January is a weird month.
It’s an optimistic time, with a new year bringing resolutions and a sincere hope for life to be better and brighter.
But it’s also a dark and slow month on the Canadian Prairies — especially in the rural areas, on the often quieter farms so many of us call home. This year, the slow months will be even slower, as we find ourselves in the midst of another round of COVID-19 shutdowns that have impacted who we see and how we feel.
Farmers are always at higher risk for health and safety incidents but now we need to add mental health to this list too.
So now, as we are all contemplating our plans for the year, I am urging our rural communities to make farmer health and farm safety a top priority this year, because despite what some of us believe, we are more at risk now than ever before.
Yes, in a longer-term scope, the amount of farm accidents and deaths are still significant.
But the numbers are still significant enough to merit our attention and response. In 2019 there were still 16 deaths in Alberta resulting from farm accidents — which is 16 too many.
Yes, our industry has become better at creating, regulating and enforcing better safety systems.
But the fact remains that we work in hazardous environments, with large-scale and complicated equipment, often by ourselves or with few others. We are often self-directed, meaning less stringent safety guidelines or structures in place. Our work days are long and we get tired, especially in busy seasons. We have so many stressors. And more importantly, safety is just not always our top priority.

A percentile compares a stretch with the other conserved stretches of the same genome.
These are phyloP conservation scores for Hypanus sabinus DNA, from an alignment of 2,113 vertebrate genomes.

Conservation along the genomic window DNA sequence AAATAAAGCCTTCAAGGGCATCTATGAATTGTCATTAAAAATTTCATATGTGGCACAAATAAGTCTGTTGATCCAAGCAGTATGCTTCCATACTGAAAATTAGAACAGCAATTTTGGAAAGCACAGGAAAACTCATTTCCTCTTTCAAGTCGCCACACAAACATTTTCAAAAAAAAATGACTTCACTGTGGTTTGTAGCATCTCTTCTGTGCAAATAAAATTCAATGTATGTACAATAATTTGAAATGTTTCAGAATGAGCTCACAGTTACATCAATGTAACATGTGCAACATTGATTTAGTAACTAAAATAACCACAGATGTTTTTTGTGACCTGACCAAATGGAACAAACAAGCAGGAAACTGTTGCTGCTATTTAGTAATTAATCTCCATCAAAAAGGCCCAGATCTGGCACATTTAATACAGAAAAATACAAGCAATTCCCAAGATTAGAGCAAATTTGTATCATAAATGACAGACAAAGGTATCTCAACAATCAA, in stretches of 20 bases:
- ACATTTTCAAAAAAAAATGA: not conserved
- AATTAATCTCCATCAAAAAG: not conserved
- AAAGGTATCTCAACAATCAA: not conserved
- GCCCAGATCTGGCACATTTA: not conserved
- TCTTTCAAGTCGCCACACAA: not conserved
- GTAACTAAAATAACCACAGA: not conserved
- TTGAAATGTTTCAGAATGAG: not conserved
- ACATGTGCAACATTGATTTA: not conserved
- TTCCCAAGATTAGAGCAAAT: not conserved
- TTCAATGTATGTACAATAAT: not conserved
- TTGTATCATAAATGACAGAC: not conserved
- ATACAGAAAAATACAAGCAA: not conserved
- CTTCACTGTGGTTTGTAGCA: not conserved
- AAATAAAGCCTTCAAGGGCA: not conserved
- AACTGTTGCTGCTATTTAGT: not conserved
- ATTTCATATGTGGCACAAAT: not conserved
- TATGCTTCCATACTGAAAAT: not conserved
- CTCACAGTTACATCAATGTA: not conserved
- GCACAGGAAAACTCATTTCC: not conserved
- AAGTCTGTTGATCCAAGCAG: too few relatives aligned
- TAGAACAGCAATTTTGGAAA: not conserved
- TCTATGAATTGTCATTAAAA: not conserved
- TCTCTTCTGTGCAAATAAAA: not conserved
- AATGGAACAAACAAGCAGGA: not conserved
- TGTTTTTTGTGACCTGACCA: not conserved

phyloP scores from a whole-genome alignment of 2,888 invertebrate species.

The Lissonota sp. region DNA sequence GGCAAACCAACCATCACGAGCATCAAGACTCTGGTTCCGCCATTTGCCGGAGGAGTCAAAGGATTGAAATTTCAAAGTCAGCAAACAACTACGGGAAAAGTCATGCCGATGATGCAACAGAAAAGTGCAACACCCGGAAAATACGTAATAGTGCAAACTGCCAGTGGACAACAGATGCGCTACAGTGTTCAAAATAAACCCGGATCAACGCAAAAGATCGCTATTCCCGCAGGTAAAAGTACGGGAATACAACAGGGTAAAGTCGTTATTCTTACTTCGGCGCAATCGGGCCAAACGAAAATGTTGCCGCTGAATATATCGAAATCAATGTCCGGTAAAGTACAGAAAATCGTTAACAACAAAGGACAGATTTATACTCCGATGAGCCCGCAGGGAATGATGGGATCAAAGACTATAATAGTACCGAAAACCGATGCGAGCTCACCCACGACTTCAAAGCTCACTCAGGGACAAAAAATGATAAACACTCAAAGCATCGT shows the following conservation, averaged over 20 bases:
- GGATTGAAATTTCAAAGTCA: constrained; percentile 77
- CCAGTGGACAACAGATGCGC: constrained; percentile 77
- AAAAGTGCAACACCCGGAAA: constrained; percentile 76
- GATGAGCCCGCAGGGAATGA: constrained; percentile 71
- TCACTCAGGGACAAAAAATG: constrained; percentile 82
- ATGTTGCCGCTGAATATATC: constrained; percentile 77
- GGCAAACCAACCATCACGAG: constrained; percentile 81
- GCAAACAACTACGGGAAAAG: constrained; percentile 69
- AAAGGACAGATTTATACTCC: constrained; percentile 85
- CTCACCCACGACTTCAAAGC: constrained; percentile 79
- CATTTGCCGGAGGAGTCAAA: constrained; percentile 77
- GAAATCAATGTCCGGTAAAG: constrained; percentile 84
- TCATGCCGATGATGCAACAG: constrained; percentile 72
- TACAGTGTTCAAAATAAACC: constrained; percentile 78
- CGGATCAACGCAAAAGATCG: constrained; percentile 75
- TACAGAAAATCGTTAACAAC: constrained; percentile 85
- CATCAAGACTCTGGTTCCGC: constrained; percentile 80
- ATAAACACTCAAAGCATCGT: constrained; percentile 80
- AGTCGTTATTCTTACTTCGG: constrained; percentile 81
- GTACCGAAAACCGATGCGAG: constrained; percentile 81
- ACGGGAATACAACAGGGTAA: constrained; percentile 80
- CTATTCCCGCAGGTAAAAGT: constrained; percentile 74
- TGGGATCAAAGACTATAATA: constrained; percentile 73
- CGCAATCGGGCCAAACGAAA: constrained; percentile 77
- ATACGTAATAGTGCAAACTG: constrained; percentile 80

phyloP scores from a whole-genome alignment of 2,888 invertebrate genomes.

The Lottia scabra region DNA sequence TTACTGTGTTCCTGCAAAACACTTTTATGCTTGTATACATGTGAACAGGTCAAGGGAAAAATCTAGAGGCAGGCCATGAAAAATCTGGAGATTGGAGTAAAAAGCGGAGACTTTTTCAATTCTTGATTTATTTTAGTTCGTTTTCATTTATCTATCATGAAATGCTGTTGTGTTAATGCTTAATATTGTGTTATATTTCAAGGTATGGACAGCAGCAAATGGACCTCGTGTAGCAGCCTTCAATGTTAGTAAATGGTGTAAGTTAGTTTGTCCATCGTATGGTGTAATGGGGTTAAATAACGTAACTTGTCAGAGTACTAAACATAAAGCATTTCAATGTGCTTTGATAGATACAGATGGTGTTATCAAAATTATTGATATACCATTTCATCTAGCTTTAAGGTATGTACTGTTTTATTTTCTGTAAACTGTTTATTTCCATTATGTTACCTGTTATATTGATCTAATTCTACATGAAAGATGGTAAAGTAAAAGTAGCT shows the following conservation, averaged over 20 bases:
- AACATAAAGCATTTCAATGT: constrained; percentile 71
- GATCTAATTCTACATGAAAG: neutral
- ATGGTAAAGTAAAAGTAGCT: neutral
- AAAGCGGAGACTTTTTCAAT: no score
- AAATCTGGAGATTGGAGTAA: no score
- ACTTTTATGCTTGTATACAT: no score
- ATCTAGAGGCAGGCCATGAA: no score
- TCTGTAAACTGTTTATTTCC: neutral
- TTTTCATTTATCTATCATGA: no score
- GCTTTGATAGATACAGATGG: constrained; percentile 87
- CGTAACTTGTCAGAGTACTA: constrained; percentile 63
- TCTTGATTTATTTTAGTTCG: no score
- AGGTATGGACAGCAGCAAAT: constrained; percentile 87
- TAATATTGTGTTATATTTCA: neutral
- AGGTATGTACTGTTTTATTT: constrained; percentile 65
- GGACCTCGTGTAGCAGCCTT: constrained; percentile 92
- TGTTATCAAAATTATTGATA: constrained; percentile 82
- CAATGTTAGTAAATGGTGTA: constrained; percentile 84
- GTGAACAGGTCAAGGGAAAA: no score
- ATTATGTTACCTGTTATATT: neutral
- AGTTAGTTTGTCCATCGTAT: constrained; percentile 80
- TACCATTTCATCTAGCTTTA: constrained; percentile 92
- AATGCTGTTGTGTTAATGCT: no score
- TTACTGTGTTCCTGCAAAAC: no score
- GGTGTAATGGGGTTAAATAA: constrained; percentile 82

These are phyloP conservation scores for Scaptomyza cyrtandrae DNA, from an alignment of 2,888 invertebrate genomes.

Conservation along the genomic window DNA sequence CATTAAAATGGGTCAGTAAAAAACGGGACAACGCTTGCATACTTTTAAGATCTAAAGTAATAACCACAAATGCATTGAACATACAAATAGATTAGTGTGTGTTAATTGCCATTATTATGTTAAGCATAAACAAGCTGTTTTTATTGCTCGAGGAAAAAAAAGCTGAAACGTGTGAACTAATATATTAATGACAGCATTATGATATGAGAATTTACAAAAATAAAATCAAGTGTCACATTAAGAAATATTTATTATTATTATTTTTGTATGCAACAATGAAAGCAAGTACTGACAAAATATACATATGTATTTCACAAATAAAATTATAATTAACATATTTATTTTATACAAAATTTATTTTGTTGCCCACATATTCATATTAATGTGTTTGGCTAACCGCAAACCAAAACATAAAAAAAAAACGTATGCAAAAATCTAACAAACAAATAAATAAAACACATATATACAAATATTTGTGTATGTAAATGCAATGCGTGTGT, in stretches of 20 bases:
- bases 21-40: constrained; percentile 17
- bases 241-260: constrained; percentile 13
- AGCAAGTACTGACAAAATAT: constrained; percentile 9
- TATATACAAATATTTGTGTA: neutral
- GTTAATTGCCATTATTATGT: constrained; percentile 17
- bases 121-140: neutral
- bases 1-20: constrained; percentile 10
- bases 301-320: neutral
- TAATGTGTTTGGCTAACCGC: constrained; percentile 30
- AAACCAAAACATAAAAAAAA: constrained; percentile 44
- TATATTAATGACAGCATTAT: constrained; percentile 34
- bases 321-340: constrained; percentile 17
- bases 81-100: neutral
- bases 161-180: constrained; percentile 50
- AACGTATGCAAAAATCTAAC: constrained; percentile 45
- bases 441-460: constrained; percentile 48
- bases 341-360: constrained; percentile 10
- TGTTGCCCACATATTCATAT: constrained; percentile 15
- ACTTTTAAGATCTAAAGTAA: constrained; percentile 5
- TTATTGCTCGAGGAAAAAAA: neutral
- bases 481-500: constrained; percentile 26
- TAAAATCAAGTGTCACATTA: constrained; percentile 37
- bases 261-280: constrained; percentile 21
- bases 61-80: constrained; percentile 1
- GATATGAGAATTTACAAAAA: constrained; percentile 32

Last year, a study published in the Journal of Agromedicine showed a decline in the quality of Canadian media coverage of farm accidents between 2010 and 2017, with less detail given about the accidents and, more importantly, how they could have been prevented.
Furthermore, in recent years farmers’ mental health has really become a focus.
We have learned that farmers suffer from higher levels of stress, anxiety, depression and emotional exhaustion than other industries. At the same time, there is a deep-rooted resistance in our rural communities to talk about these issues. In fact, according to Do More Ag, 40 per cent of Canadian farmers reported that they would resist seeking help for mental health issues because of public perception.
These are alarming trends and ones that require our attention.
At AgSafe Alberta, our mission is to support a culture of safety on farms and ranches in the province through information, education and training.
This winter, we are rolling out several initiatives to help Alberta farmers keep safety top of mind this year.
Earlier this month we launched Take 11, a campaign to encourage farmers to take 11 seconds before starting a new task to note potential hazards and how they will control them. The FARMERS CARE acronym reflects the most dangerous situations on farms today.
We are also hosting a series of webinars in the coming months outlining everything farmers need to be mindful of these days as we head into another growing season, including current OHS regulations, COVID considerations and how to design a safety plan customized for your farm. Finally, we have a suite of resources available on our website and one of our farm safety advisers is always available to help you with your farm safety questions and concerns.
We urge you to join us in making 2021 a safe year for all farms across Alberta.
Jody Wacowich is the executive director of AgSafe Alberta. For more information on the webinars or to sign up, go to agsafeab.ca and click on the AgSafe Speaker Series link. The webinars will be recorded for later viewing.